Mariah LaPorte pursues her musical journey


Leah Nixon

Mariah LaPorte, junior

Charlize Santos, Reporter

Mariah LaPorte is a 16-year-old junior in the Silverado High School marching band who, in her free time, enjoys spending quality time with friends and family, and hand-crafting jewelry. She also enjoys listening to, as well as playing, music. 

LaPorte’s musical journey began in middle school when she joined band in sixth grade, initially playing the French horn. She currently plays the mellophone, a three-valved brass instrument which is used primarily in marching band.

LaPorte credits her older brother for inspiring her to become a musician. 

“I remember my older brother was once in band,” she said. “I used to watch him practice his music when he took his instrument home and thought it was fascinating. I decided to follow his footsteps.”

The Silverado marching band is a supportive and talented community that contributes to her optimistic character. 

“The students do extremely well at cheering other students on or helping them become better at something they might struggle with,” she said. “The staff also pushes us to achieve new goals and drives us to the best we can be.”

With the support of her friends in the marching band, she keeps up a positive attitude while juggling three-hour long after-school practices, half-time performances and school work.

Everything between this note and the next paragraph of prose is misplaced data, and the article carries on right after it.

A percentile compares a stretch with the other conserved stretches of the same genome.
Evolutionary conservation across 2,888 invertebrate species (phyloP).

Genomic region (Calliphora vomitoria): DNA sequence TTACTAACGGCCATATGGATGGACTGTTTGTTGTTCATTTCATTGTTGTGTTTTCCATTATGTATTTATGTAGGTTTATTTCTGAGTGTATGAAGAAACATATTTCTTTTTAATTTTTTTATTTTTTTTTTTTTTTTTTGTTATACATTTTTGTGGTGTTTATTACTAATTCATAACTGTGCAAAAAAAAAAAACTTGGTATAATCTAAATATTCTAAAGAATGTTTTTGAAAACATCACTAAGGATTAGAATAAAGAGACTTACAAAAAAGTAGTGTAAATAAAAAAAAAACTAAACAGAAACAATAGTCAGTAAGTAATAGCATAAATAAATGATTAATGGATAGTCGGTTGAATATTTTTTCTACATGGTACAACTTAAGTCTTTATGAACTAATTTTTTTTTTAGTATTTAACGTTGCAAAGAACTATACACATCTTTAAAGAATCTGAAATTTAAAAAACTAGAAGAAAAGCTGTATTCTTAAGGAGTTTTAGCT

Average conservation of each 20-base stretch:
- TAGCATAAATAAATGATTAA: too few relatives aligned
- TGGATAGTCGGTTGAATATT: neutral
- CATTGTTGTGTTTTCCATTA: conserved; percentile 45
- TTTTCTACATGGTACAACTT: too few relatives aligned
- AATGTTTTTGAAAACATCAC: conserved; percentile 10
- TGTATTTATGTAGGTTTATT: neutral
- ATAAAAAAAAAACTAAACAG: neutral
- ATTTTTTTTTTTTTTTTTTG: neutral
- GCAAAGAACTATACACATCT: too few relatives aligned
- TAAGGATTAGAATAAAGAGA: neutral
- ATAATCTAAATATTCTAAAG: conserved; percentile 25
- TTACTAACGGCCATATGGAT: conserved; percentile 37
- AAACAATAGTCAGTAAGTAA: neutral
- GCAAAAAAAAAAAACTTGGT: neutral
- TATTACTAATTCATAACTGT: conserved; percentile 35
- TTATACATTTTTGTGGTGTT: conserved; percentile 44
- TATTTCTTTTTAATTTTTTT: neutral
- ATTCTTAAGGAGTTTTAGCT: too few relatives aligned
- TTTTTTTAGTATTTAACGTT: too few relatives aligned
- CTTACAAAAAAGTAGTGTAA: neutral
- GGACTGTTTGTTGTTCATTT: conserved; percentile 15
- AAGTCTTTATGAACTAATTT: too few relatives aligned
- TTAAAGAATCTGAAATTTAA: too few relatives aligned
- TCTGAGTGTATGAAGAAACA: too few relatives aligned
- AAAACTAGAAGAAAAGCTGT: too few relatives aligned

“I’ve learned so much about building relationships with the other students to make our band stronger,” LaPorte said. “We all struggle together and we all succeed together.” 

“There are many unspoken hardships that come along with being in band, but we’ve all learned we need to grow past it and continue to put effort for each other. Without that, our band would never reach its best,” she said. 

This year’s halftime show theme is, “The Rose That Grew From Concrete.” The marching band’s goal is to portray the challenges they had to overcome after practicing through a screen, due to the pandemic, for two years.

In preparation for performances, the marching band rehearses every Monday and Friday after school from 5-8 p.m.

“[Before performances] the focus levels of the students are tense as we try our hardest to look and sound good,” LaPorte said. 

Band camp, which began two weeks before the school year started, is no less demanding. Band students spend hours in the brutal heat practicing for the upcoming school year. 

Despite the hard work and summer heat, LaPorte says she prefers marching band over concert band.

“I think it’s more exciting and motivates me a lot more,” she said. “It keeps me active rather than sitting down, and just playing a piece of music in concert band.”

She enjoys the awarding competitiveness of the marching band, as well. 

“I love to strive to the top and the feeling of hearing our score and where we placed,” she said.

LaPorte’s musical journey doesn’t end here. She has plans to continue participating in the band in her senior year and throughout college.